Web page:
The Guide to Craft Cocktail Bars in the Juárez Neighborhood

Visit these spots to taste the classic and the new on the Mexico City cocktail scene.

18 Jul 2019

Ever since Hanky Panky opened, and with an evergrowing night scene, the Juárez neighborhood has become an indisputable landmark for craft cocktail lovers. From Prohibition-inspired speakeasies with reinterpreted classics to clubs reminiscent of the neo-shamanic Tulum vibes with mystical concoctions, the neighborhood’s bars cater to a wide variety of audiences, all with one thing in common: the thirst for a perfectly crafted cocktail with innovative homemade ingredients, high-quality spirits, and first-class hospitality.

Hanky Panky

This bar stands out as one of Mexico City’s best-known secrets: everybody has heard of it, everybody wants to go, but only a few know its exact location. Impeccably hidden behind a beverage machine, Hanky Panky offers three main menus: one that features new versions of the classics we all know and love, an international menu featuring creations from bartenders such as Aldo Pescatore (Canada), Liz Furlong (Costa Rica), and Antonio Naranjo (Spain), and a third menu offering creations from award-winning national bartenders, like David Paz (formerly Xaman’s head bartender), Oscar Olvera (owner of Galileo, in Ciudad Juárez), and Pablo Pasti (from Licorería Limantour, Mexico’s number one bar).

hanky panky

To really dive into the essence of Hanky Panky, order a classic cocktail (their mustard honey-enhanced Moscow Mule is a must-try), followed by a drink from any of the remaining menus.

Address: Somewhere in Mexico City

Fifty Mils

Four Seasons Hotels as a brand has always been a synonym of luxury, quality, and hospitality, and Fifty Mils, Four Season Mexico City’s bar, located at the ground floor, is no exception. This award-winning bar is an ideal spot to get started in the craft cocktail scene in general. This is because most of the menu leans toward easy-drinking, fruity and fresh drinks, always with an unexpected, almost magical twist. From carrot juice and gin mixtures that make you feel like you’re actually drinking an after-workout juice to beverages with a witty yet confusing dose of goldenrod root, every drink represents an exciting challenge to the palate.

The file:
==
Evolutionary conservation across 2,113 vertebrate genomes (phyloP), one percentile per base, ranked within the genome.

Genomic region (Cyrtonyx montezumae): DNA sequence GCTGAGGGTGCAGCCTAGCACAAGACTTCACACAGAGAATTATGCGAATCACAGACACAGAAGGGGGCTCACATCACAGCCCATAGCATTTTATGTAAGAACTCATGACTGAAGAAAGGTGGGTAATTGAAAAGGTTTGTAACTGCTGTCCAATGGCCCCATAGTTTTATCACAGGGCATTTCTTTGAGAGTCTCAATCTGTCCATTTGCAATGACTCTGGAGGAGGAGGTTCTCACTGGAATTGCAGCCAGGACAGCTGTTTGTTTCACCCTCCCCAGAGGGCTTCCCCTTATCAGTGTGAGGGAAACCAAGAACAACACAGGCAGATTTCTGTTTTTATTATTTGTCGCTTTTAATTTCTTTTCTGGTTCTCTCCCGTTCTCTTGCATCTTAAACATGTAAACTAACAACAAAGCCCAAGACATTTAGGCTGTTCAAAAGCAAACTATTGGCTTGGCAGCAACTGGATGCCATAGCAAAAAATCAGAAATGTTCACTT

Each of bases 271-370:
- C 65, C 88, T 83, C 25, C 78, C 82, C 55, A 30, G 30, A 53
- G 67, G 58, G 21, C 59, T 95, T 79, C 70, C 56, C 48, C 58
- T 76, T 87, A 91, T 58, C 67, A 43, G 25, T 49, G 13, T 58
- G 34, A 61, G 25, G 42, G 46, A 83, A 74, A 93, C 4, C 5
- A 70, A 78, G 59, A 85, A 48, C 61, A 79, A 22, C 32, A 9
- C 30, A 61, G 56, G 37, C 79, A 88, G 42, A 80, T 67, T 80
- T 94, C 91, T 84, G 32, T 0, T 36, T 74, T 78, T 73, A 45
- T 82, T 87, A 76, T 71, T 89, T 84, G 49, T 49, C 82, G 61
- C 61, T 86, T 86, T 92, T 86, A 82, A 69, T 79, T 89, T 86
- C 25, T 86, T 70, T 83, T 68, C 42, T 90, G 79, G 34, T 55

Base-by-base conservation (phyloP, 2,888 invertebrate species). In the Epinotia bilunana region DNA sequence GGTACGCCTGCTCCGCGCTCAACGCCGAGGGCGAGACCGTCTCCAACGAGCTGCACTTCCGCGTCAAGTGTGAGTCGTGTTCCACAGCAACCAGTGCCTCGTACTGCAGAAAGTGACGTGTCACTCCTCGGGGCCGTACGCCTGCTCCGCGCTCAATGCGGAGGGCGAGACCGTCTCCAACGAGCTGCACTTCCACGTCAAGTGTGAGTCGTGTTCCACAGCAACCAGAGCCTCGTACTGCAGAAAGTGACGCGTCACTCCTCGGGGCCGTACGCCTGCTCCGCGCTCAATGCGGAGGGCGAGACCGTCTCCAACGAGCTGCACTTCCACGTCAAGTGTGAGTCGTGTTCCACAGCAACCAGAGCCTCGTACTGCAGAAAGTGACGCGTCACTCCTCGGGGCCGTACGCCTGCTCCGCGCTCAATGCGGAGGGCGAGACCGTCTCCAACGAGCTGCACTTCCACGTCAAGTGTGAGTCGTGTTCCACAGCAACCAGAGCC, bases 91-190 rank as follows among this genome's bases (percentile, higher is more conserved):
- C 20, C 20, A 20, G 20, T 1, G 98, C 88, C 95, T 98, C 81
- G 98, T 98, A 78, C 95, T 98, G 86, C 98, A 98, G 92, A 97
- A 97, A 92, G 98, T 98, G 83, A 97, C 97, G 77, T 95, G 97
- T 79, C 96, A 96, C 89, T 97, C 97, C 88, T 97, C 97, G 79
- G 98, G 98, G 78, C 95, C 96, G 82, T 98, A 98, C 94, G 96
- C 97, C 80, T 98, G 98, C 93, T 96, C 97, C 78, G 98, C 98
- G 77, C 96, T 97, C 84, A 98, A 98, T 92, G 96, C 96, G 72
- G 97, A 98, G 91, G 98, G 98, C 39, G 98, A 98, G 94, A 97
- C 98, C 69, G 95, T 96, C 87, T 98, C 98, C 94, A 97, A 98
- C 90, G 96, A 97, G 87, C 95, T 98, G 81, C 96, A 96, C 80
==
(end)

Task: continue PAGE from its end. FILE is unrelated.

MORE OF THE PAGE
fifty mils

If you’re in for a little bit of fun, order the Inside Manhattan, presented in an ice sphere that the bartender cracks open with a spoon before your eyes.

Address: Paseo de la Reforma 500, Juárez


This is where things really start to get loud and interesting, especially for those night creatures who love to see and be seen. Set in a mysterious basement adorned with plants, barely-there illumination, ancestral-sounding electronic music, and a notable smell of copal, entering Xaman feels like discovering the hideout of a secret cult (although it’s not a speakeasy) where the hip and beautiful are the worshippers and the cocktails are the gods. With prehispanic inspiration, here you will find a wide range of drinks named after elements of Mexico’s many ancient cultures, featuring ancestral ingredients, such as cacao, pistachio, xoconostle, and cempasúchil.


You can also order GROUP DRINKS, served in vessels that hang from the ceiling, or if you want to take things easy, a drink from their mocktail menu.

Address: Copenhague 6, Juárez

The Back Room

If Hanky Panky is Mexico City’s greatest known secret, The Back Room has to be the neighborhood’s real best-kept secret. Hidden behind a pizzeria, this spot pays tribute to the Prohibition with a mainly classic menu. It also has a much lower profile compared to almost every other cocktail bar in the city. This doesn’t mean, however, that it’s not worth a visit; on the contrary, the staff is well-versed in cocktail history, so it’s a delightful visit for bartending nerds.

the back room

For those that do not like overcrowded places and are looking for a place to try a new twist on the regular negroni, or an obscure pre-Prohibition recipe, along with some Mediterranean food, this is, without a doubt, the place to be.

Address: Somewhere along Liverpool street, Juárez


Other articles that may interest you: 

The Guide to Rooftops in Mexico City
The 5 Best Cocktail Bars in Mexico City
The Guide to Cantinas in Centro Histórico, Mexico City